If you’re not connected emotionally to a story, then you’re dead. You’re really just opening the door for people to lose interest and their minds to wander, for them to start picking it apart. That’s what people will do, people will naturally tear stuff apart because they’re trapped with it, they paid money for it. And they came into it wanting to love it. So all you can really do is piss off the audience. Unless you do things right. [Laughs.]


Our editor is full of quotes. Bill Kerr. He has his whole theory called “the angry villagers.” Which is basically if the movie starts out and the jokes aren’t funny or they aren’t laughing, they become angry villagers and they want to burn the whole town down. And we’re always like, “Okay this is an ‘angry villagers’ moment” where, like, two jokes in a row didn’t work and now people are going to start losing trust in us. Because that’s all you have at the end of the day as a filmmaker, is the trust of your audience. You think the same way when you go see a drama or a horror movie or something and the director is just letting stuff like jump out at you and scare the shit out of you in like, a cheap way, then you’re like, “Okay, I don’t trust this director anymore, so I don’t trust this movie because it’s just going do easy shit to make me jump.” Then you almost don’t want to deal with it anymore if that’s not the experience you went for, but there’s a way to scare people, truly, or just be the little kid who hides in the laundry and scares the shit out of mom. And that’s a cheap way to do it.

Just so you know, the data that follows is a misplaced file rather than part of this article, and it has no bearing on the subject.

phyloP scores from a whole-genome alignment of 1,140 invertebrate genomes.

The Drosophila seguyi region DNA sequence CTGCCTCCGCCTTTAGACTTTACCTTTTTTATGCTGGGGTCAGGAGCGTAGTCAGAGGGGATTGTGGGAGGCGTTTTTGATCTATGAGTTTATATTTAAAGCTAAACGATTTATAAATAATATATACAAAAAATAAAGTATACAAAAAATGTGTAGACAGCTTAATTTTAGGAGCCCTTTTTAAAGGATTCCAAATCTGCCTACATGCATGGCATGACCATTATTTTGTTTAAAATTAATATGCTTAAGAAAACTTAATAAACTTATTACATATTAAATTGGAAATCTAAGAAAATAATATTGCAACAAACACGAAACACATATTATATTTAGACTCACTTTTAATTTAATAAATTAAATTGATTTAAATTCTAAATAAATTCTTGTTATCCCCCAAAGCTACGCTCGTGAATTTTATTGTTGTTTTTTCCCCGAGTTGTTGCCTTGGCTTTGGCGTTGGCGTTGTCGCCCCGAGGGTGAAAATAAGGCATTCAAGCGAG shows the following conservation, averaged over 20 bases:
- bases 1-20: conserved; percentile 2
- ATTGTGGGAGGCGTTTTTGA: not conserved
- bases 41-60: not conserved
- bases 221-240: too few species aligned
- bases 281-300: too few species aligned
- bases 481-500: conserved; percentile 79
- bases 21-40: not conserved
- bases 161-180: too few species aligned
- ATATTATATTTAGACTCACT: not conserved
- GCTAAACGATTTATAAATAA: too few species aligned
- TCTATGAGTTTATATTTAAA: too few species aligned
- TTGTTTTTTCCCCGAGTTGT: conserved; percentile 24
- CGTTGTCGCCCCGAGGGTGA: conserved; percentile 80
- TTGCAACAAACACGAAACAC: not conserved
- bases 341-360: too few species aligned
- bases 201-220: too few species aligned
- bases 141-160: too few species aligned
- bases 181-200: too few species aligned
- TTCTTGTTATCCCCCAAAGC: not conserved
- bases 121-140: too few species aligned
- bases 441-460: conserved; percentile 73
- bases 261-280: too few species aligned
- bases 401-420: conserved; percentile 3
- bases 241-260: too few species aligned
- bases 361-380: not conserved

AVC: Do you ever see yourself returning to television as a creator and showrunner? Obviously, you’re very busy shooting a lot of different television and have been heavily involved in The Office and Nurse Jackie, but what about something more substantial than that or a bigger commitment than that?


PF: Yeah, that’s definitely something I want to do again. I went through a really weird period after Freaks And Geeks. Everybody wanted me to do stuff for them. “We want that Freaks And Geeks feel. We want your voice.” And then you develop something and it’s like, “Oh, no, we don’t want that, really.” I went through a number of years of failed development that I found quite demoralizing, so I stepped away. But what’s happened now is TV has gotten so much better because of all the good stuff coming out on basic cable and all of the HBOs and the Showtimes, and now all the networks are more open to stuff. It’s a much better time now. I’m just waiting for that idea that just drives me so completely the way that Freaks And Geeks did. I really put my heart and soul into everything and I don’t want a project that doesn’t feel real to me or I don’t get invested in. In order to drive a show for eight or 10 years or whatever the target for doing a show is, it really has to be a part of you. Because then I can come up with stories for seasons and seasons on end. I wish I had the ability to just like the idea and get people in and drive it that way through their enthusiasm. For me, it has to be a little more of a personal thing, even if it’s not a completely personal story.